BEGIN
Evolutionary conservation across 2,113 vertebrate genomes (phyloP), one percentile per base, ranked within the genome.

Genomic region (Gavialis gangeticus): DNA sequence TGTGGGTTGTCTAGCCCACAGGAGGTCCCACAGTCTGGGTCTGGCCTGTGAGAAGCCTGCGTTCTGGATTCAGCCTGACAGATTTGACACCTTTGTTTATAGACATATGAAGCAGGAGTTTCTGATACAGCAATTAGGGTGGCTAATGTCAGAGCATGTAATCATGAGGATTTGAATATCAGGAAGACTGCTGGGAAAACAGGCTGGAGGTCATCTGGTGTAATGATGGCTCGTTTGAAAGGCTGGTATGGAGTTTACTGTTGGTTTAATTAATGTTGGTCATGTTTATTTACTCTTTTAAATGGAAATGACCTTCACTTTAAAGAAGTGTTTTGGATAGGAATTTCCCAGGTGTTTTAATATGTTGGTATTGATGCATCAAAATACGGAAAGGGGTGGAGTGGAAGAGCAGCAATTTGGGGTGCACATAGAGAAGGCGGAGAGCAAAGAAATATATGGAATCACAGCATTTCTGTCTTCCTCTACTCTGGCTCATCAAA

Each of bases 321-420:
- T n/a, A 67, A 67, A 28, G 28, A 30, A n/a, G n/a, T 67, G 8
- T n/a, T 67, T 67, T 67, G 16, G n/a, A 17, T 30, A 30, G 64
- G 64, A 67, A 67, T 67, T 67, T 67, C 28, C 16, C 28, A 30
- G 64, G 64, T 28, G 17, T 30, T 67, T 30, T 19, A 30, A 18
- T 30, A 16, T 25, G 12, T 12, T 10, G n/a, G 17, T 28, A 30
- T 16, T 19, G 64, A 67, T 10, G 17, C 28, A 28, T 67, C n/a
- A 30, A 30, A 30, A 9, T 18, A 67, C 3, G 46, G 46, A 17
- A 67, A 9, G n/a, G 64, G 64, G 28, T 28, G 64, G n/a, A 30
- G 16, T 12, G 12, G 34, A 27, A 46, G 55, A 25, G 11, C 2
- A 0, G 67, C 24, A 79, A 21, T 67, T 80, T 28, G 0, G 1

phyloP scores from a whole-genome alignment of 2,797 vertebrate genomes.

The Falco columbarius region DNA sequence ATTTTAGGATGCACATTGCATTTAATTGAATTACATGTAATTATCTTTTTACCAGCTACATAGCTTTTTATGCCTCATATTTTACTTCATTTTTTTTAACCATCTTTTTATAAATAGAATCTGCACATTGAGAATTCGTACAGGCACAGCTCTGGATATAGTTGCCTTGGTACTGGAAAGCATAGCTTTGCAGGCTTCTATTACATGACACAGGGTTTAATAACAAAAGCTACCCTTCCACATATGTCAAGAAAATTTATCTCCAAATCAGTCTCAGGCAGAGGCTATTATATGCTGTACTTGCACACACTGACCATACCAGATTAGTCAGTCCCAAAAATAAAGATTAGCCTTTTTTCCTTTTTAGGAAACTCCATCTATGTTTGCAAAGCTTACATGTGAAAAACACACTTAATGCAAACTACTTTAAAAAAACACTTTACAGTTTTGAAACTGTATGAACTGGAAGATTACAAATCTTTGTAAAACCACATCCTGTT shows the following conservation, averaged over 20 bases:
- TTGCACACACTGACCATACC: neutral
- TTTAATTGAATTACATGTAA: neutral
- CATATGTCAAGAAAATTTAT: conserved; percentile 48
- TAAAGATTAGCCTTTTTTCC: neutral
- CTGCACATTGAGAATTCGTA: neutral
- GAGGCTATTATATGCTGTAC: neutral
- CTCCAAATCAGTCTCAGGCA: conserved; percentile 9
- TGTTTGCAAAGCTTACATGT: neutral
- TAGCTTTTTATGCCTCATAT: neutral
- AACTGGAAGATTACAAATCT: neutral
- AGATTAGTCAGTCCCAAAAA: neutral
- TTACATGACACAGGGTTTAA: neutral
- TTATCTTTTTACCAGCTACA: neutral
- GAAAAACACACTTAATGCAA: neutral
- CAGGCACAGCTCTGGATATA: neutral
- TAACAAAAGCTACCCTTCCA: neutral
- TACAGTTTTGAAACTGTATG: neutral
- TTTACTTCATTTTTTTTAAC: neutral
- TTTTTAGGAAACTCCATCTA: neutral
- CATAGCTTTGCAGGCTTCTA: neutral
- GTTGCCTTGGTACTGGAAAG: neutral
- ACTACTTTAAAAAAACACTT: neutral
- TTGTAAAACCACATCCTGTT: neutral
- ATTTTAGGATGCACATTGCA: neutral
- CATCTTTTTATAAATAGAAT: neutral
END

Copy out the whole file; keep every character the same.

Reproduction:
Evolutionary conservation across 2,113 vertebrate genomes (phyloP), one percentile per base, ranked within the genome.

Genomic region (Gavialis gangeticus): DNA sequence TGTGGGTTGTCTAGCCCACAGGAGGTCCCACAGTCTGGGTCTGGCCTGTGAGAAGCCTGCGTTCTGGATTCAGCCTGACAGATTTGACACCTTTGTTTATAGACATATGAAGCAGGAGTTTCTGATACAGCAATTAGGGTGGCTAATGTCAGAGCATGTAATCATGAGGATTTGAATATCAGGAAGACTGCTGGGAAAACAGGCTGGAGGTCATCTGGTGTAATGATGGCTCGTTTGAAAGGCTGGTATGGAGTTTACTGTTGGTTTAATTAATGTTGGTCATGTTTATTTACTCTTTTAAATGGAAATGACCTTCACTTTAAAGAAGTGTTTTGGATAGGAATTTCCCAGGTGTTTTAATATGTTGGTATTGATGCATCAAAATACGGAAAGGGGTGGAGTGGAAGAGCAGCAATTTGGGGTGCACATAGAGAAGGCGGAGAGCAAAGAAATATATGGAATCACAGCATTTCTGTCTTCCTCTACTCTGGCTCATCAAA

Each of bases 321-420:
- T n/a, A 67, A 67, A 28, G 28, A 30, A n/a, G n/a, T 67, G 8
- T n/a, T 67, T 67, T 67, G 16, G n/a, A 17, T 30, A 30, G 64
- G 64, A 67, A 67, T 67, T 67, T 67, C 28, C 16, C 28, A 30
- G 64, G 64, T 28, G 17, T 30, T 67, T 30, T 19, A 30, A 18
- T 30, A 16, T 25, G 12, T 12, T 10, G n/a, G 17, T 28, A 30
- T 16, T 19, G 64, A 67, T 10, G 17, C 28, A 28, T 67, C n/a
- A 30, A 30, A 30, A 9, T 18, A 67, C 3, G 46, G 46, A 17
- A 67, A 9, G n/a, G 64, G 64, G 28, T 28, G 64, G n/a, A 30
- G 16, T 12, G 12, G 34, A 27, A 46, G 55, A 25, G 11, C 2
- A 0, G 67, C 24, A 79, A 21, T 67, T 80, T 28, G 0, G 1

phyloP scores from a whole-genome alignment of 2,797 vertebrate genomes.

The Falco columbarius region DNA sequence ATTTTAGGATGCACATTGCATTTAATTGAATTACATGTAATTATCTTTTTACCAGCTACATAGCTTTTTATGCCTCATATTTTACTTCATTTTTTTTAACCATCTTTTTATAAATAGAATCTGCACATTGAGAATTCGTACAGGCACAGCTCTGGATATAGTTGCCTTGGTACTGGAAAGCATAGCTTTGCAGGCTTCTATTACATGACACAGGGTTTAATAACAAAAGCTACCCTTCCACATATGTCAAGAAAATTTATCTCCAAATCAGTCTCAGGCAGAGGCTATTATATGCTGTACTTGCACACACTGACCATACCAGATTAGTCAGTCCCAAAAATAAAGATTAGCCTTTTTTCCTTTTTAGGAAACTCCATCTATGTTTGCAAAGCTTACATGTGAAAAACACACTTAATGCAAACTACTTTAAAAAAACACTTTACAGTTTTGAAACTGTATGAACTGGAAGATTACAAATCTTTGTAAAACCACATCCTGTT shows the following conservation, averaged over 20 bases:
- TTGCACACACTGACCATACC: neutral
- TTTAATTGAATTACATGTAA: neutral
- CATATGTCAAGAAAATTTAT: conserved; percentile 48
- TAAAGATTAGCCTTTTTTCC: neutral
- CTGCACATTGAGAATTCGTA: neutral
- GAGGCTATTATATGCTGTAC: neutral
- CTCCAAATCAGTCTCAGGCA: conserved; percentile 9
- TGTTTGCAAAGCTTACATGT: neutral
- TAGCTTTTTATGCCTCATAT: neutral
- AACTGGAAGATTACAAATCT: neutral
- AGATTAGTCAGTCCCAAAAA: neutral
- TTACATGACACAGGGTTTAA: neutral
- TTATCTTTTTACCAGCTACA: neutral
- GAAAAACACACTTAATGCAA: neutral
- CAGGCACAGCTCTGGATATA: neutral
- TAACAAAAGCTACCCTTCCA: neutral
- TACAGTTTTGAAACTGTATG: neutral
- TTTACTTCATTTTTTTTAAC: neutral
- TTTTTAGGAAACTCCATCTA: neutral
- CATAGCTTTGCAGGCTTCTA: neutral
- GTTGCCTTGGTACTGGAAAG: neutral
- ACTACTTTAAAAAAACACTT: neutral
- TTGTAAAACCACATCCTGTT: neutral
- ATTTTAGGATGCACATTGCA: neutral
- CATCTTTTTATAAATAGAAT: neutral